this is ecofascism and it needs to stop. @agentndn on twitter has a great list of info and how to help.

    edda-for-dummies

    I've had this on my mind for a while now, and it's bugging me for sooo long. Here's the thing: A YouTube video with something about Vikings nd shit. The people in the comments were being proud of their ancestry, y'know, like people tend to be when they reconnect with their roots. In comes a B-hole and calls everyone a nazi and racist. Because they're proud of who they are. Is being proud, hell, is celebrating the culture you're part of bad just because you're white?

    I’m going to entertain the thought that you come from a place of sincere confusion.

    Being proud of your ‘viking heritage’ and ‘reconnecting with your roots’ ‘because you’re white’ holds up under scrutiny about as much as saying ‘I’m proud for being the descendant of some people somewhere whose profession was farming and fishing’, because ‘Viking’ isn’t a living culture to reconnect with, and wasn’t really 'a culture'to begin with if you see culture as a genealogical thing you are, rather than an environment you grow up in.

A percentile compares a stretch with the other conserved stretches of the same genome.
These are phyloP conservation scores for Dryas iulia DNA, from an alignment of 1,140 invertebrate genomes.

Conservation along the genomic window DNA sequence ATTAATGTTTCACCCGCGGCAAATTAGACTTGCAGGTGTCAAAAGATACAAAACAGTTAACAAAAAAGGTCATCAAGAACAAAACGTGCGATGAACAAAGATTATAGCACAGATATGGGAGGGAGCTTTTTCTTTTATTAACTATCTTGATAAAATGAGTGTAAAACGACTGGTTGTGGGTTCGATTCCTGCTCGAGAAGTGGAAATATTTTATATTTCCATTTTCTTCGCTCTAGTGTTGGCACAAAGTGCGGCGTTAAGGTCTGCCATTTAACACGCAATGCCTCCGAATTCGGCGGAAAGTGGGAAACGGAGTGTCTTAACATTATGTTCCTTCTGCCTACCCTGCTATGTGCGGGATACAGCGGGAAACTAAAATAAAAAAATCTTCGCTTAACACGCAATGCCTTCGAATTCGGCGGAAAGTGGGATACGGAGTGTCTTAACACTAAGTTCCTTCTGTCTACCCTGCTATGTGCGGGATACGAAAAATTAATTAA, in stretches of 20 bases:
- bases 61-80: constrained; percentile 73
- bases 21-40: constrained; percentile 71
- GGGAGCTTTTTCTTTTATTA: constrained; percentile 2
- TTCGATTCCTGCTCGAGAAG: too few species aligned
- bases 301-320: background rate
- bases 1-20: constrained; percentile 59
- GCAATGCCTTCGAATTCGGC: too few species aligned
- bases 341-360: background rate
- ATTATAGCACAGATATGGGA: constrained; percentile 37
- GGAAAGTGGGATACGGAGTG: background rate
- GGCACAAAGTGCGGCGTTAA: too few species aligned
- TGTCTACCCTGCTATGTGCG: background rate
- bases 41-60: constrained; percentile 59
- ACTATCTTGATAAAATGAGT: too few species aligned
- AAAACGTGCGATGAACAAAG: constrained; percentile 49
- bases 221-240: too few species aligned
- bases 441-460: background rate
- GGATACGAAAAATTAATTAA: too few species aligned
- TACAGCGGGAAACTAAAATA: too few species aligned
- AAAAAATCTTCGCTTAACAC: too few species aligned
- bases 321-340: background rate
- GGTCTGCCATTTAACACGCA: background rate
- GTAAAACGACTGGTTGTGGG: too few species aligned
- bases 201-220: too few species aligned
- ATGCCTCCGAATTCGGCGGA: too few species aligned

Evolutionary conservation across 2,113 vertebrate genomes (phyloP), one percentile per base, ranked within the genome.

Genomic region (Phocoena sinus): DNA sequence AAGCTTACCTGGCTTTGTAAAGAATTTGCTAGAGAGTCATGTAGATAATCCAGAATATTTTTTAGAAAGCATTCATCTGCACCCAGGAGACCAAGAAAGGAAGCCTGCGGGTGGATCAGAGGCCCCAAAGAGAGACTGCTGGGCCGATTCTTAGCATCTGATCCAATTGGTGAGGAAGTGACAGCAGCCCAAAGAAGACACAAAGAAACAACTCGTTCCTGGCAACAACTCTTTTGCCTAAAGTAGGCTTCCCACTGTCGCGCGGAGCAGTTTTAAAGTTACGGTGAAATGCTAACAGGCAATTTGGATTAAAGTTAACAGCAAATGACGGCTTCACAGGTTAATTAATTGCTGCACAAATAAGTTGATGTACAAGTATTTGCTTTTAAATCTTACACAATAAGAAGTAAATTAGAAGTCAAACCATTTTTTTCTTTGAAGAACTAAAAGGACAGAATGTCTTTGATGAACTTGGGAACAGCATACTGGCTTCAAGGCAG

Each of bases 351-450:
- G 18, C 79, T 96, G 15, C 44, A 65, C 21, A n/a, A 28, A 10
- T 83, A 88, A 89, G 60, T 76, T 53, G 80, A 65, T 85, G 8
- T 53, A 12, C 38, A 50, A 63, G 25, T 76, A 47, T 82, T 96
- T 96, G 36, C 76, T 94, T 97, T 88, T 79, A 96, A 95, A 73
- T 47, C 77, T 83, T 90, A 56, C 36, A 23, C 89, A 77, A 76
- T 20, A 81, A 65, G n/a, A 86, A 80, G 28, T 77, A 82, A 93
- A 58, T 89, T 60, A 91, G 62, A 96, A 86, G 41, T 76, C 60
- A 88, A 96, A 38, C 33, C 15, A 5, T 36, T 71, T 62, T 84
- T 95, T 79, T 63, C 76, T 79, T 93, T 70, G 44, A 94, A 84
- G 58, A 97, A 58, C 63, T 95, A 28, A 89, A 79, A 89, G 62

I do understand the frustration for a lack of clearly definable visual cultural heritage, and it must be extremely prevalent for white Americans, most of whom are the descendants of protestant English and German settlers. I understand that building off of Nordic archaeology is a lovely thought from that romantic viewpoint. 

    However, no one alive today is 'a part of the viking culture, no matter how white they are (not to mention 'whiteness’ as a cultural/racial marker in the sense you use it wasn’t a thing before colonial race studies, the cultural heritage of which we DO still carry).